This is a close up of the damages caused by the leaking water main. The water saturates the sandstone and the foundation stone subsequently breaks off.

And the electrical system is a nightmare of patched wiring that is failing. That is to be expected when you have an original, cloth-insulated, knob-and-tube wiring base that has been modified as needed over a span of 100 years with all of the changes in wire and equipment that has come about during that period. All of it is still tied to old-style fuses boxes and blade switches connected to the sources by antique wires that quite literally went out with the bustle.

Additionally, the lack of these basic utilities is holding back the development of the complex. There is more to restore, more to save, and more to develop for the public to see and experience. More restoration and operations would help to generate more interest and more visitors, which generates more revenue for increased quality of operation of the museum complex.

Engineering studies have decreed that $3 million is required for infrastructure improvements to the facility. This investment is necessary so that we can safely meet the requirements of the twenty-first century. This is not some heady wish list of fancy bells and whistles. No, it is a list of the most basic requirements of any operating entity: water, sewer, electricity, heating, and fire suppression. These critically needed improvements are required to protect this Nevada treasure for future generations.

The museum has done all that it can do towards this end: Over 1,800 dues paying members contribute money to the museum to keep the complex alive and visitors from all over the world gladly pay fares and buy souvenirs which add to the pot. Millions of dollars have been raised and invested in the buildings, locomotives, and rolling stock by the museum and its supporters. But to provide modern utilities for a small city is beyond the capabilities of the museum.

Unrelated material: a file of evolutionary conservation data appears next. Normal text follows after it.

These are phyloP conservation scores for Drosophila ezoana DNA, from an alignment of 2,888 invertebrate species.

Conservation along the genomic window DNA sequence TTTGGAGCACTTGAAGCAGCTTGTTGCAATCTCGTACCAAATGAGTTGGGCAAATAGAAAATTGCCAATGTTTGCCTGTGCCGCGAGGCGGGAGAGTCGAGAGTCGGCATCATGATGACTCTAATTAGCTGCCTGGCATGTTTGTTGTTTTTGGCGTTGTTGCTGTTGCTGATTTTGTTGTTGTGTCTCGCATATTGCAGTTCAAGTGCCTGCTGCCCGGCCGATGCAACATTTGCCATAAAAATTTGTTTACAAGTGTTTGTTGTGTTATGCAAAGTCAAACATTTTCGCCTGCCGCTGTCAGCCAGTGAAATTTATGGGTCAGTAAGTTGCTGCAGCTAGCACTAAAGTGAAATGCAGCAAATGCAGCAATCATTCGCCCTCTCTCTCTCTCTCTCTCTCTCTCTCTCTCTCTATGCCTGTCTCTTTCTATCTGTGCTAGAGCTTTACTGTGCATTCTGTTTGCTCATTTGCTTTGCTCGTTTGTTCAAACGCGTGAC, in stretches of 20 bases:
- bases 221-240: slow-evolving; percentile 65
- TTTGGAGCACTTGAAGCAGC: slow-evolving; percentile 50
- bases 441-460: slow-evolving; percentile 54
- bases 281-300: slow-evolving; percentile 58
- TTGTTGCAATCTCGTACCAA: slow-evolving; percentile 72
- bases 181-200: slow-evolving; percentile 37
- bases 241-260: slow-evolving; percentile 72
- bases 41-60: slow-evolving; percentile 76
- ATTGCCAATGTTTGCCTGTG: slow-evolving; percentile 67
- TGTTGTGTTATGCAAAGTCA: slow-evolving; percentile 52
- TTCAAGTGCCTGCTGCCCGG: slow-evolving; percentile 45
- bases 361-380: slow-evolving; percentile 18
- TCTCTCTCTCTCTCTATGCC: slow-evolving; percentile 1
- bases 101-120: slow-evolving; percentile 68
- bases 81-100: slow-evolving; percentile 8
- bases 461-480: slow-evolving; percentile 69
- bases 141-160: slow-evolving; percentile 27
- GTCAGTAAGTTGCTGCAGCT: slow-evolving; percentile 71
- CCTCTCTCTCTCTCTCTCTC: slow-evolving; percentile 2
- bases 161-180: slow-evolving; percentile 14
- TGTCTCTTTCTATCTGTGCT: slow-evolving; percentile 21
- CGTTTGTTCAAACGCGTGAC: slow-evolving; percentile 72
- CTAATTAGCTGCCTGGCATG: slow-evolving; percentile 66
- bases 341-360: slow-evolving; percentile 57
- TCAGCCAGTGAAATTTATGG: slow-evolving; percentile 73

Senators Dean Rhoads and Dina Titus have introduced a bill in this session of the legislature, which addresses these critical needs: Senate Bill 213, an act that makes an appropriation to the Nevada Northern Railway Museum in White Pine County in the amount of $3 million. If passed, the bill would make appropriations from the State General Fund for improvements to the infrastructure of the facility, i.e., the water, sewer, electrical, heating, and fire suppression systems. The breakdown is: water $1,610,620; sewer $485,200; fire suppression $429,860; electrical $238,400; restrooms $157,908; and heating $78,012.

This is our chance! As you can imagine, the demands on the legislature for funding are great. This bill will only pass if we let the legislators know how important this bill is. Your help is needed now! The State of Nevada has a great legislative website http://www.leg.state.nv.us/. Inside this website, you will find listing for all of the Senators and all of the Assembly Members, complete with contact information and e-mail addresses.

As a non-profit organization, we cannot lobby on our own behalf, nor expend our precious dollars in organizing efforts to push for passage of the legislation. We need you, your family, and your friends to help make this happen. Please take a moment and contact your Nevada legislators. Let them know how important the Nevada Northern Railway is to you and the state. Share with them how you have supported the railroad in the past by volunteering, with donations, or both. Emphasize that basic utilities are needed for the continued well-being of the railroad. And if you don't live in Nevada, contact the legislators anyway. Let them know that this is a national treasure located in Nevada and that you are a supporter. We're a tourism-oriented state; they need to hear from visitors and potential visitors.

The museum not looking for a handout; we have done a pretty good job of running as a self-sustaining operation. The museum will continue to aggressively raise funds to preserve and protect the historic buildings, locomotives, rolling stock, and track. This one-time investment of state funds into our basic utilities will allow us to continue bootstrapping ourselves and benefiting the state as a whole by being a tourism draw and a treasure—a national treasure located in eastern Nevada.